[I was waiting to give you my thoughts because I had agreed to hold off until the Grammy site published by official Grammy blog entry on last week's dance-related nominations. I'm told there were technical issues with the Grammy blog and, as far as I know, it still hasn't gotten off the ground. So here's what I sent them]:
The dance music nominations were as pop as they've been in years, and some purists aren't going to like seeing Lady Gaga and Britney Spears in the Best Dance Recording category or LMFAO and the Pet Shop Boys in the Best Electronic/Dance Album slot. Dance music has had a huge year brought on by Gaga, the Black Eyed Peas and an electronic-minded Kanye West, so it's hard to ignore its pop aspirations. But nothing from dance music's core draws – Tiesto, Deadmau5, Kaskade – was represented at the Kodak Theater in downtown Los Angeles Wednesday. And none of its recent, edgy movements, from the neon punk of “nu electro” to the dark wave of techno and house (DJ Hell, Radio Slave, Dubfire) was present either.
The most genuine dance artists in the bunch included The Crystal Method, nominated for its solid long-player Divided By Night. TCM is the one act with gravitas, heft and electronica roots. David Guetta, whose album One Love was nominated and who also got nods under the recording and remix headers, is a pop star in Europe, but he has verifiable dance-floor chops. Pretty much every remixer nominated is a product of the electronic dance music scene (unlike Gaga or the Black Eyed Peas), particularly Trentemoller, Dennis Ferrer and Dave Aude.
Even the Black Eyed Peas' Will.i.am, speaking to press backstage, admitted the edgiest pop you'll hear today is “not on the radio ... it's underground dance music.” This year's group of Grammy finalists reflects the mainstream's infatuation with the trancey synths, uptempo beats and disco-ball allure of clubland without diving into the after-hours head first. Guetta, a French DJ who produced music this year for the Black Eyed Peas and Kelly Rowland, said the floodgates will continue to open for core e-music, however. “Next year is going to be so big,” he said, getting more attention from reporters than Ringo Starr, who also appeared for press.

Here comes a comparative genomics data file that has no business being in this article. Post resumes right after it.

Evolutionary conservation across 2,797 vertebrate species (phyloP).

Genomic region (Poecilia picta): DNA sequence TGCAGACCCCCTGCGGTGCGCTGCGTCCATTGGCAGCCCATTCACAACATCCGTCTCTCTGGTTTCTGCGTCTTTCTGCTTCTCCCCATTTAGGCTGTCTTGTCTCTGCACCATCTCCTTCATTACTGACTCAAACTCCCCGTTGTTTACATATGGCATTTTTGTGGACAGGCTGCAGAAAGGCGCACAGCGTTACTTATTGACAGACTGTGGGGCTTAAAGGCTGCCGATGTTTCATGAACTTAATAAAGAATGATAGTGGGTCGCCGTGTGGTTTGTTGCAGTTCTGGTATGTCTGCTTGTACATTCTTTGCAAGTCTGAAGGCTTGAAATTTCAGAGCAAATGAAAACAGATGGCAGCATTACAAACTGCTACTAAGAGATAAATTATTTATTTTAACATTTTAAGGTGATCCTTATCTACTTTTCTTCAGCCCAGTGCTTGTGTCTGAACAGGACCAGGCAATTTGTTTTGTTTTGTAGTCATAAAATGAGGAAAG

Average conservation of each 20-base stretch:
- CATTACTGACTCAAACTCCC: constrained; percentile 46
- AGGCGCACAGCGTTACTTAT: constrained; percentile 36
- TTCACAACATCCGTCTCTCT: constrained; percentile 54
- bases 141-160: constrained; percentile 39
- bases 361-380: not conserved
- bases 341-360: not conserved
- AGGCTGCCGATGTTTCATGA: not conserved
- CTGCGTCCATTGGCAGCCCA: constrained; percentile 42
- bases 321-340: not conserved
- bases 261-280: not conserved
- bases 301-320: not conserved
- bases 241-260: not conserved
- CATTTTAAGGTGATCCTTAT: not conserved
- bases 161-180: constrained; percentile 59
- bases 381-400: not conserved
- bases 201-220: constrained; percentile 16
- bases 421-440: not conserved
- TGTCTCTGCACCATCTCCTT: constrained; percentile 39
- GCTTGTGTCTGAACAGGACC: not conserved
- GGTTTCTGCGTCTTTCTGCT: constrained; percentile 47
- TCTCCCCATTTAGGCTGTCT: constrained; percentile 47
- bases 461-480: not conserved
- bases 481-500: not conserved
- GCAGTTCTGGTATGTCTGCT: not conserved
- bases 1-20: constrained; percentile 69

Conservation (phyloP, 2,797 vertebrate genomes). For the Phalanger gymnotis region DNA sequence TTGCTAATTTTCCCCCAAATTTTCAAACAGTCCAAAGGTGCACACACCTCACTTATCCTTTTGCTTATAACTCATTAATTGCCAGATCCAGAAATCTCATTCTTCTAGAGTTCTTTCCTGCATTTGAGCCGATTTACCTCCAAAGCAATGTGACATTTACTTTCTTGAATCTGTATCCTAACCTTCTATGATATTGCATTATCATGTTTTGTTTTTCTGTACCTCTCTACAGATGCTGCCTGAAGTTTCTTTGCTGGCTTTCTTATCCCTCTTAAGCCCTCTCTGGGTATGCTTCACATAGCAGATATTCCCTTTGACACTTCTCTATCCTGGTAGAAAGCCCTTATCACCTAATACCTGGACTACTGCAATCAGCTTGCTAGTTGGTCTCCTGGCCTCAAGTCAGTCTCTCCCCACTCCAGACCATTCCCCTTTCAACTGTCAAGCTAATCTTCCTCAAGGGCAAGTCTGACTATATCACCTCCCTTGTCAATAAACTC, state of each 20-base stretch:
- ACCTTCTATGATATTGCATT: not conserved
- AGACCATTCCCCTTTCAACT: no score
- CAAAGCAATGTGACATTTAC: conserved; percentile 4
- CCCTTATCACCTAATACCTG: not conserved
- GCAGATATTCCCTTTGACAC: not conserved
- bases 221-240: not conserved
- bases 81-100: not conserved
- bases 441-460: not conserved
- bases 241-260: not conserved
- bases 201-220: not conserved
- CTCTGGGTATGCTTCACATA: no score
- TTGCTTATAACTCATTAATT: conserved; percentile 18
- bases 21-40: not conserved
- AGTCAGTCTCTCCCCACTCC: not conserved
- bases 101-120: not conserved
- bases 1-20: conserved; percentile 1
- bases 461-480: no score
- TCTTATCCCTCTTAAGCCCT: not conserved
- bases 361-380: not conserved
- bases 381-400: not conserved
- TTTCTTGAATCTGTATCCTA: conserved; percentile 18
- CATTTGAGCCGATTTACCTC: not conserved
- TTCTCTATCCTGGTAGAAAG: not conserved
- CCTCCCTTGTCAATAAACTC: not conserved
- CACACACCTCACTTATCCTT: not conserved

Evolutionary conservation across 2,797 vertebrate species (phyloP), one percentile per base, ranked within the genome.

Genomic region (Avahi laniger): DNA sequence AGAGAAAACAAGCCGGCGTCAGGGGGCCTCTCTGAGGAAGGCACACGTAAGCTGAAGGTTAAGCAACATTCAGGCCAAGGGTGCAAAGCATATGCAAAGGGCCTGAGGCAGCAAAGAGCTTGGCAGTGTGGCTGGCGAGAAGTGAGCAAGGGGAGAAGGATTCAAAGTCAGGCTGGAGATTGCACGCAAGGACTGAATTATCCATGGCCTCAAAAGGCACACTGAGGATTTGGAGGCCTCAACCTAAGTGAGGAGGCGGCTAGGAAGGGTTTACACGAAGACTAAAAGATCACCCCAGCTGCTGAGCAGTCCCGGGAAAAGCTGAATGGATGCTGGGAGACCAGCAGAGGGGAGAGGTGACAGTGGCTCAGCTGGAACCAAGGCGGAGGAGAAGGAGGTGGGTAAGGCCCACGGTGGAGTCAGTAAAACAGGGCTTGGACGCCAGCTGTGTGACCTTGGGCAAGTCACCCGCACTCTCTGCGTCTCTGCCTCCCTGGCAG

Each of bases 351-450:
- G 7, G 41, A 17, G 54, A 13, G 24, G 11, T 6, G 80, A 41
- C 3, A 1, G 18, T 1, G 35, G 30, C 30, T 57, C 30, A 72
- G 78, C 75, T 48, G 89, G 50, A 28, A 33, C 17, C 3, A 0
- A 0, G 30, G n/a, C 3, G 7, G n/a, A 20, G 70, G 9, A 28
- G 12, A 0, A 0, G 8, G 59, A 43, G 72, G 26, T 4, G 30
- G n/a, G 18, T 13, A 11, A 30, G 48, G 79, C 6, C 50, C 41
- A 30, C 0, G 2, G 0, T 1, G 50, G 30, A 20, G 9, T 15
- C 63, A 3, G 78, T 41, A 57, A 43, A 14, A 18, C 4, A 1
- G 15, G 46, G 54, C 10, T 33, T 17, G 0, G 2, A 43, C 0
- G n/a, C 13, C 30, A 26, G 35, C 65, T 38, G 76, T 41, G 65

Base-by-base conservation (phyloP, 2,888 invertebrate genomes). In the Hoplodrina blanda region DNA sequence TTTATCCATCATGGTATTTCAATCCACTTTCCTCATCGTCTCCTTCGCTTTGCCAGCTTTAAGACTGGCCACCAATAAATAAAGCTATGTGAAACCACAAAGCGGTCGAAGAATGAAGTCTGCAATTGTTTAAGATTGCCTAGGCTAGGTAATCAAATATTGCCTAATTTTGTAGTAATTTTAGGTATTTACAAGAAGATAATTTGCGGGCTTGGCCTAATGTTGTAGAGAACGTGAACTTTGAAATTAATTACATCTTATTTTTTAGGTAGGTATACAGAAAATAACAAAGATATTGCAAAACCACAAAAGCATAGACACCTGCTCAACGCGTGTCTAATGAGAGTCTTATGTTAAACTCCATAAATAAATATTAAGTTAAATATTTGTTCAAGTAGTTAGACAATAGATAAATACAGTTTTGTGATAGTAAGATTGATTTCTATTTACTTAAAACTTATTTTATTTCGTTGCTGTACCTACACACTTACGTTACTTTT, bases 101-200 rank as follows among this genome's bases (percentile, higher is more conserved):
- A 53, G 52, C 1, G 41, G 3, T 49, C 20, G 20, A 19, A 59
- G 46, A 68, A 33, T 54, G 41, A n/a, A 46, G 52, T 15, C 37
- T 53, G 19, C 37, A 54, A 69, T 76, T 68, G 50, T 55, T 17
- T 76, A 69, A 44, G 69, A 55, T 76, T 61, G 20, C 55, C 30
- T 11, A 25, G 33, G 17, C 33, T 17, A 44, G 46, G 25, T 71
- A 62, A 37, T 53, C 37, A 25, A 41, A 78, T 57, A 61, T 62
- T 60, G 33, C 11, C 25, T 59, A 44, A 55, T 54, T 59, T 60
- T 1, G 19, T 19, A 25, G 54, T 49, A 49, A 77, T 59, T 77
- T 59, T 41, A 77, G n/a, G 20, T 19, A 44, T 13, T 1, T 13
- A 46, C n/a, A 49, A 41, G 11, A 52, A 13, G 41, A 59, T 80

“It's in a massive way,” Guetta said of dance music's explosion. “There's no more frontiers. It's all about good music and sharing passion. There's no more opposition.”
[I encourage you to check out LA Weekly music editor Randall Roberts' take on the overall roster of nominations, which nearly made him puke, here].
[Above: Are Grammy noms getting 'retarded in here?' Photo of the Black Eyed Peas backstage at the Grammy nominations by yours truly].
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